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Harland & Wolff Welcomes New Member to US Base in Miami

12th April 2021
Harland & Wolff with over 160 years of maritime and offshore engineering pedigree, has appointed Graham Couser to its growing US base. Harland & Wolff with over 160 years of maritime and offshore engineering pedigree, has appointed Graham Couser to its growing US base. Credit: H&W facebook

Iconic shipyard, Harland & Wolff with with over 160 years of maritime and offshore engineering pedigree, is delighted to welcome Graham Couser to its growing US base.

Based in Miami, Florida, Graham’s new role as Head of Business Development for cruise sees him tasked with developing Harland & Wolff’s cruise repair, refit, refurbishment and revitalisation business globally. He will also focus on the exposure of the Harland & Wolff business to the marine industry throughout North and South America.

Prior to joining Harland & Wolff, Graham served as Senior Vice President at Grand Bahama Shipyard Ltd. During his twenty-year tenure, the shipyard developed from a “green-field” with a single floating dock, to become a world-leading cruise and commercial ship repair facility.

Graham commented: “What excites me most, is facilitating the further development of the Belfast yard and expanding the business in the global cruise market. Unlocking the future - the motto of the yard is paramount to our new programs.”

Harland & Wolff is a multisite fabrication company, operating in the maritime and offshore industry. 

Its Belfast yard is one of Europe’s largest heavy engineering facilities, with deep water access, two of Europe’s largest drydocks, ample quayside and vast fabrication halls.

As a result of the acquisition of Harland & Wolff (Appledore) in August 2020, the company has been able to capitalise on opportunities at both ends of the ship-repair and shipbuilding markets where this will be significant demand.

In February 2021, the company acquired the assets of two Scottish based yards along the east and west coasts. Now known as Harland & Wolff (Methil) and Harland & Wolff (Arnish), these facilities will focus on fabrication work within the renewable, oil and gas and defence sectors.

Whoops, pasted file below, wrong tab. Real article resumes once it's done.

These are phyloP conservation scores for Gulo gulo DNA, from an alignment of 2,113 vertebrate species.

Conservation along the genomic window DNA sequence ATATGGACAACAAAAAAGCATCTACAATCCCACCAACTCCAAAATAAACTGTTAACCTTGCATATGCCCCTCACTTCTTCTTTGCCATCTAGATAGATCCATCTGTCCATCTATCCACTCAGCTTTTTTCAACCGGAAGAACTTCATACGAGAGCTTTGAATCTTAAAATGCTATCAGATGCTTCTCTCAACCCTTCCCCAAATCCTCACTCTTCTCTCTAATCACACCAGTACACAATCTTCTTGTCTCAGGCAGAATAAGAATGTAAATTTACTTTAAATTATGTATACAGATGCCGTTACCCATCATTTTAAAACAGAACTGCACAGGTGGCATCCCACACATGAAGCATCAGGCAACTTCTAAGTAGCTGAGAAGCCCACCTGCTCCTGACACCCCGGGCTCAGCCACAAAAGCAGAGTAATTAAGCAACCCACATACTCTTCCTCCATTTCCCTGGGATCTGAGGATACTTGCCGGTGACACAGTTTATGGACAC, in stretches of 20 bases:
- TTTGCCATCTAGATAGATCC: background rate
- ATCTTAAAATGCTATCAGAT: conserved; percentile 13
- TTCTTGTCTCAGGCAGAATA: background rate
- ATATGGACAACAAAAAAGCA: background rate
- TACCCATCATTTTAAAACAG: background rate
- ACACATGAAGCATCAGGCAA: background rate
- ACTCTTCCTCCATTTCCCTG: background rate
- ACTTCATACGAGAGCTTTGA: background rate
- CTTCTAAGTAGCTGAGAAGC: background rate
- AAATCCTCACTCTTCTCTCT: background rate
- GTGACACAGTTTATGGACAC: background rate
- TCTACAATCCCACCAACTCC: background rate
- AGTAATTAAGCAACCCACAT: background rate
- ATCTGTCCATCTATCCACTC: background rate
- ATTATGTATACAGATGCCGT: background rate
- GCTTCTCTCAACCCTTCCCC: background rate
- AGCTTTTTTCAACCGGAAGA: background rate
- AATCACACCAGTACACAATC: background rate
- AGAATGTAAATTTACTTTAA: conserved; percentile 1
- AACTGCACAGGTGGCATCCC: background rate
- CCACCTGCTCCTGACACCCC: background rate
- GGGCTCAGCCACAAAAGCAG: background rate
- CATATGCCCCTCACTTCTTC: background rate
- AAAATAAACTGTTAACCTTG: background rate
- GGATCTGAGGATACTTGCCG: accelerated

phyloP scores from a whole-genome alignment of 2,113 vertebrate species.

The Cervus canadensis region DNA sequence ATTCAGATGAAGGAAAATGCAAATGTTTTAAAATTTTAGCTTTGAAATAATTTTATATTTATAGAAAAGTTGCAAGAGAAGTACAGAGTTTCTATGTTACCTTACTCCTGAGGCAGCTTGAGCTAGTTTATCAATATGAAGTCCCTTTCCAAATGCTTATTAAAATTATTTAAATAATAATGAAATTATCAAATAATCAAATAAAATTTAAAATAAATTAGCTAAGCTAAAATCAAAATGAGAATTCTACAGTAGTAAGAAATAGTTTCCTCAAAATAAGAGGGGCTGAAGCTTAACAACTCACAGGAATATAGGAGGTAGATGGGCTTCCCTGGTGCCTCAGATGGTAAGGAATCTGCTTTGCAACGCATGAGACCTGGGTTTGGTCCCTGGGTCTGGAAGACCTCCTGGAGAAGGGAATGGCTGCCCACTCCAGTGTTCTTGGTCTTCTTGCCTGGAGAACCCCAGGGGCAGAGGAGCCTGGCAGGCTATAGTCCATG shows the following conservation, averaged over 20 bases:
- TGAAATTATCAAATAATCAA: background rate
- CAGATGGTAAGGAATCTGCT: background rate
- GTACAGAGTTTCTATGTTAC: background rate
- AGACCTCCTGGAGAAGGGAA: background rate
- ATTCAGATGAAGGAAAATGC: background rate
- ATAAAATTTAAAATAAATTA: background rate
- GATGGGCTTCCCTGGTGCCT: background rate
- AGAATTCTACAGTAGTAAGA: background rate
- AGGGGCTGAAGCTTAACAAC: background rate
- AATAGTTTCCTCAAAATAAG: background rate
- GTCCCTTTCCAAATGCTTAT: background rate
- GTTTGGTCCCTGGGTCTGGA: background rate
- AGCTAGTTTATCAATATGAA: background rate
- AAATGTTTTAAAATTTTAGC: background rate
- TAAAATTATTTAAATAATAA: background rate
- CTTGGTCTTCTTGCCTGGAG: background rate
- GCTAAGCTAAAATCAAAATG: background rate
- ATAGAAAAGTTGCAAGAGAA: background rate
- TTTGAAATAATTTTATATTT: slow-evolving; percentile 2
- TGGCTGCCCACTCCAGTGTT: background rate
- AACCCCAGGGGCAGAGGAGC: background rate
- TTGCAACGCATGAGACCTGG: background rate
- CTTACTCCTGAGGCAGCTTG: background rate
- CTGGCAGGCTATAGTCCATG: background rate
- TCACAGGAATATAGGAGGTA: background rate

Harland & Wolff is a wholly-owned subsidiary of InfraStrata plc (AIM: INFA), a London Stock Exchange-listed firm focused on strategic infrastructure projects and physical asset life-cycle management.

In addition to it owns the Islandmagee gas storage project, which is expected to provide 25% of the UK’s natural gas storage capacity and to benefit the Northern Irish economy as a whole when completed.

Published in Shipyards
Jehan Ashmore

About The Author

Jehan Ashmore

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Jehan Ashmore is a marine correspondent, researcher and photographer, specialising in Irish ports, shipping and the ferry sector serving the UK and directly to mainland Europe. Jehan also occasionally writes a column, 'Maritime' Dalkey for the (Dalkey Community Council Newsletter) in addition to contributing to UK marine periodicals. 

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Shipyards

Afloat will be focusing on news and developments of shipyards with newbuilds taking shape on either slipways and building halls.

The common practice of shipbuilding using modular construction, requires several yards make specific block sections that are towed to a single designated yard and joined together to complete the ship before been launched or floated out.

In addition, outfitting quays is where internal work on electrical and passenger facilities is installed (or upgraded if the ship is already in service). This work may involve newbuilds towed to another specialist yard, before the newbuild is completed as a new ship or of the same class, designed from the shipyard 'in-house' or from a naval architect consultancy. Shipyards also carry out repair and maintenance, overhaul, refit, survey, and conversion, for example, the addition or removal of cabins within a superstructure. All this requires ships to enter graving /dry-docks or floating drydocks, to enable access to the entire vessel out of the water.

Asides from shipbuilding, marine engineering projects such as offshore installations take place and others have diversified in the construction of offshore renewable projects, from wind-turbines and related tower structures. When ships are decommissioned and need to be disposed of, some yards have recycling facilities to segregate materials, though other vessels are run ashore, i.e. 'beached' and broken up there on site. The scrapped metal can be sold and made into other items.

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